ḤASAN GĀNGU

ḤASAN GĀNGU (Kāngu or Kānku), ʿALĀ ʿ-AL-DIN ḤASAN BAHMANŠĀH (r. 748-59/1347-57), a Khorasani adventurer at the court of Delhi, who claimed descent from the Sasanian Bahrām Gōr (Ferešta, I, p. 277) and founded the Bahmanid sultanate of the Decca. He was the son of a certain Keykāvus, whose full name, according to ʿAli Ṭabāṭabā (pp. 11-12), was Keykāvus Moḥammad b. ʿAli b. Ḥasan. His uncle, Malek Hožabr-al-Din Ẓafar Khan, was a noble at the court of Sultan ʿAlāʾ-al-Din Ḵalji and the governor of Multān and the Punjab (Ferešta, I, p. 138).

Little is known about Ḥasan’s early life before he entered the services of Ḡiāṯ-al-Din Toḡloq Shah. Historians give different, sometimes contradictory, accounts of his origin. According to a legend reported by Ferešta (I, pp. 273-74), Ḥasan was in the service of a court astrologer, Gāngu Bahman, who had given him a piece of land to live on. One day, Ḥasan’s plow hit a pot of gold, which he took to his master untouched. Bahman Gāngu reported Ḥasan’s honesty to the then prince Moḥammad b. Toḡloq, who in turn introduced him to his father, Sultan Ḡiāṯ-al-Din, who raised Ḥasan to the post of a centurion (amir-e sada). The astrologer, having perceived Ḥasan’s bright future in his horoscope, asked him to add Gāngu Bahman to his name so that he would also be always remembered.

According to ʿAbd-al-Malek ʿEṣāmi (p. 463), Ḥasan was originally from Ḡazni, entering the services of Moḥammad b. Toḡloq together with his brothers ʿAli, Aḥmad, and Moḥammad (ʿEṣāmi, p. 463), who were all given small fiefs in the Deccan. Ḥasan was sent to the small town of Kunji, but later was made governor of the district of Gulbarga (q.v.) with the honorary title of Ẓafar Khan.

During the revolt of a number of Muslim nobles against Moḥammad b. Toḡloq, ʿAli, the eldest brother, conspired with his brothers against the sultan and proclaimed himself Sultan ʿAlāʾ-al-Din ʿAli Malekšāh (Barni, p. 480; ʿEṣāmi, p. 463; Ferešta, I, 138-39). He was, however, defeated and was taken with Aḥmad and Moḥammad to Moḥammad b. Toḡloq, who sent them into exile at Ḡazni and eventually put them to death. Ẓafar Khan, who had remained in the Deccan, joined forces with Malek Moḵ Afḡān, the leader of the revolt. The rebels were defeated at the battle of Daulatabad, and Malek Moḵ Afḡān, who had proclaimed himself sultan, was killed (Barni, pp. 514-15). Ẓafar Khan retreated to the fort of Gulbarga, where, on 24 Rabīʿ II 748/3 August 1347, he was proclaimed king, taking the title of ʿAlāʾ-al-Din Ḥasan Bahman Shah. Moḥammad b. Toḡloq, immersed in troubles, never returned to the Deccan and died soon afterwards during a campaign to Thata (Sind).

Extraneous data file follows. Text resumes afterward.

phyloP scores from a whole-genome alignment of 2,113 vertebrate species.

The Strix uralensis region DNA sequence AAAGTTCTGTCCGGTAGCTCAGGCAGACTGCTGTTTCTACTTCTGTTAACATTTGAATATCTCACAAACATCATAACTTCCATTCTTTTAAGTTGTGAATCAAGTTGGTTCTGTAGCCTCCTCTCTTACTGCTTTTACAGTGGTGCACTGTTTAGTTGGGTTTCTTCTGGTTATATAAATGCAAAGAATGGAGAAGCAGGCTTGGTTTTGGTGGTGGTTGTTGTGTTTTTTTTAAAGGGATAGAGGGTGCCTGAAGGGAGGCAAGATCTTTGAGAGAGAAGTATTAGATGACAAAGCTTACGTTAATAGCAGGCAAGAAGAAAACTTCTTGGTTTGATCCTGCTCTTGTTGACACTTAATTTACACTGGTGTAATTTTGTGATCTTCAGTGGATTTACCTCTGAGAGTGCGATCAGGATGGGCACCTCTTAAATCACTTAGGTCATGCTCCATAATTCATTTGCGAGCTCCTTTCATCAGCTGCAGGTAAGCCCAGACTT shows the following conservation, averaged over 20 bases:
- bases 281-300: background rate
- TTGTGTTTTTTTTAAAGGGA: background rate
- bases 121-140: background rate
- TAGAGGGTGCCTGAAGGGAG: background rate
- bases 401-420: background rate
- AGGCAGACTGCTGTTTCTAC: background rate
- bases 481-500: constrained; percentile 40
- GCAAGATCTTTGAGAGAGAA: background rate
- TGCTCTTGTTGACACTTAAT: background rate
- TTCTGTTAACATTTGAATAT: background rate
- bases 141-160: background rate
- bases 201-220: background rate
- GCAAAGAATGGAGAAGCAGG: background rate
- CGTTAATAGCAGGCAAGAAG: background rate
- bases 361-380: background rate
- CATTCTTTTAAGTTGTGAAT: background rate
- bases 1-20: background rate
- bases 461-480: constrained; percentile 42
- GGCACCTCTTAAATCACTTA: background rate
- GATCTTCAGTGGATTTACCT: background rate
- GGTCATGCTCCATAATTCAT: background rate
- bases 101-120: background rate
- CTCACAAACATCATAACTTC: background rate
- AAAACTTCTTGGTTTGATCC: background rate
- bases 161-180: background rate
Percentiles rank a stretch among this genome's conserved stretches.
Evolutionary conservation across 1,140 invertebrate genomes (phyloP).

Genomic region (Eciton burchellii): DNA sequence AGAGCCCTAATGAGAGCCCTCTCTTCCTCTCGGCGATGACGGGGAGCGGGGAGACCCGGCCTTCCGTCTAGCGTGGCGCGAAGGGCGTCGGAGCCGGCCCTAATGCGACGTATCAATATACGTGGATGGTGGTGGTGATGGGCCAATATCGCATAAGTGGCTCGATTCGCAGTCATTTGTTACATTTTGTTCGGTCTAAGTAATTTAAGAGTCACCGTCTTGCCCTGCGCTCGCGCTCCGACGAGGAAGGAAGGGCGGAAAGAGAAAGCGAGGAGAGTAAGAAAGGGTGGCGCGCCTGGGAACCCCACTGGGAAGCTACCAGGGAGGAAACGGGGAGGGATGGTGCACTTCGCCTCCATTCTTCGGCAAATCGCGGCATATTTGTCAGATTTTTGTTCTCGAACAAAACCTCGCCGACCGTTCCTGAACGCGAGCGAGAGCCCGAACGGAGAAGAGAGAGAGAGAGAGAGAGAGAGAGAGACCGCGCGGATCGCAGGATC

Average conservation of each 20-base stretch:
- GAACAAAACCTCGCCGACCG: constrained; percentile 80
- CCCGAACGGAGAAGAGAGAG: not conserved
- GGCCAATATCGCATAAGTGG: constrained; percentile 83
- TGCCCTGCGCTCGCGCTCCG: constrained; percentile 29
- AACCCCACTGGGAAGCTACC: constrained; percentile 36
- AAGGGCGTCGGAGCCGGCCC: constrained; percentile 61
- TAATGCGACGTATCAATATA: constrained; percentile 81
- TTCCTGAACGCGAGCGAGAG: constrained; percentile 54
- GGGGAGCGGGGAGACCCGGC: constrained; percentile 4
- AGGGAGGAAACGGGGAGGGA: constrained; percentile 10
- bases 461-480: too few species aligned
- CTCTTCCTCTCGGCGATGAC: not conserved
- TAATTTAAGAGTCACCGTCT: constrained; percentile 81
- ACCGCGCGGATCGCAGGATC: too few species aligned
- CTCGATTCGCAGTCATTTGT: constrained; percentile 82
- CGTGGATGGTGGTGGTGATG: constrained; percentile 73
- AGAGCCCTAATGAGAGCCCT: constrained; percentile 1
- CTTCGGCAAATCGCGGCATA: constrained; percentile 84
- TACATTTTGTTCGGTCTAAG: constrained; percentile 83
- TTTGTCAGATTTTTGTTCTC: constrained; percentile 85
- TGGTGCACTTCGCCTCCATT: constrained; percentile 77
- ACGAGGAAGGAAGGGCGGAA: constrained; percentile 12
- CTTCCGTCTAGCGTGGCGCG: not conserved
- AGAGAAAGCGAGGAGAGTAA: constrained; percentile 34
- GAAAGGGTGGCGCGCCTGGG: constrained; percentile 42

ʿAlāʾ-al-Din Ḥasan expanded his kingdom towards the east up to the River Godavari and towards the west as far as Goa and the Arabian Sea (Ṭabāṭabā, p. 29). He died on 1 Rabiʿ I 759/11 February 1357 at the age of sixty-seven and was buried in Gulbarga.

ʿAlāʾ-al-Din founded the powerful Bahmanid dynasty, which lasted for two centuries. He made Gulbarga the capital of the Deccan and a flourishing center of Persian culture. The capital was later moved by Šehāb-a-Din Aḥmad I (r. 825-39/1422-36) to Moḥammadābād/Bidar. The tombs of ʿAlāʾ-al-Din and some of his successors, built as domed chambers, are still standing along an avenue in a necropolis now known as Haft Gonbad, just outside the perimeter of old town walls. The concept of a royal necropolis, comparable to that of the Achaemenids, is unusual in India as well as anywhere else in the Islamic world. The buildings feature a curious device of a pair of outspread wings cradling the crescent moon within which is a disc or rosette and which, similar to the Sasanian royal emblem, crowns the arches of these tombs and other early Bahmanid buildings, indicating that ʿAlāʾ-al-Din and his immediate successors had a close knowledge of the pre-Islamic culture and architecture of Persia. They also invented court protocols that alluded to those of the kings in the Šāh-nāma and the ʿAbbasid caliphs. For example, the symbols of royalty included a black parasol and royal curtain (čaṭr wa sarāparda-ye siāh). The throne of Moḥammad b. ʿAlāʾ-al-Din, known as the taḵt-e firuza, was, according to Ferešta (I, pp. 282, 288), treated like the royal standard of the Sasanians (Derafš-e Kāviān, q.v.). It was studded with jewels added to it by each sultan, to the extent that in later dates its original turquoise enamel over gold casing on ebony could no longer be seen. From the reign of Tāj-al-Din Firuz Shah (r. 800-25/1397-1422), the sultans wore a gold crown in the shape of a turban adorned with jewels. The various rumors about Ḥasan Gāngu’s origins may have been partly responsible for the Bahmanid sultans’ insistence on publicizing their claim to Sasanian lineage by every means at their disposal.

Bibliography:

ʿAbd-al-Malek ʿEṣāmi, Fotuḥ al-salāṭin/ʿEṣāmi-nāma, ed. A. Mahdi Husain, Agra, 1938, 463-880, 511-83.

ʿAli b. ʿAziz-Allāh Ṭabāṭābā, Borhān-e maʾāṯer, Delhi, 1936, pp. 1-31.

Moḥammad-Qasem Hendušāh Ferešta Astarābādi, Golšan-e Ebrāhimi/Tāriḵ-e Ferešta I, Lucknow, 1864, pp. 138-39, 273-82.

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H. K. Sherwani, “Gangu Bahmani,” Journal of Indian History 10/1, 1941, pp. 65-99.

M. Shokoohy, “The Sasanian Royal Emblems and Their Reemergence in the Fourteenth Century Deccan,” Muqaranas 11, 1994, pp. 65-78.

(M. Shokoohy)

Cite this article:

M. Shokoohy, “ḤASAN GĀNGU,” Encyclopaedia Iranica, XII/1, pp. 32-33, available online at http://www.iranicaonline.org/articles/hasan-gangu (accessed on 30 December 2012).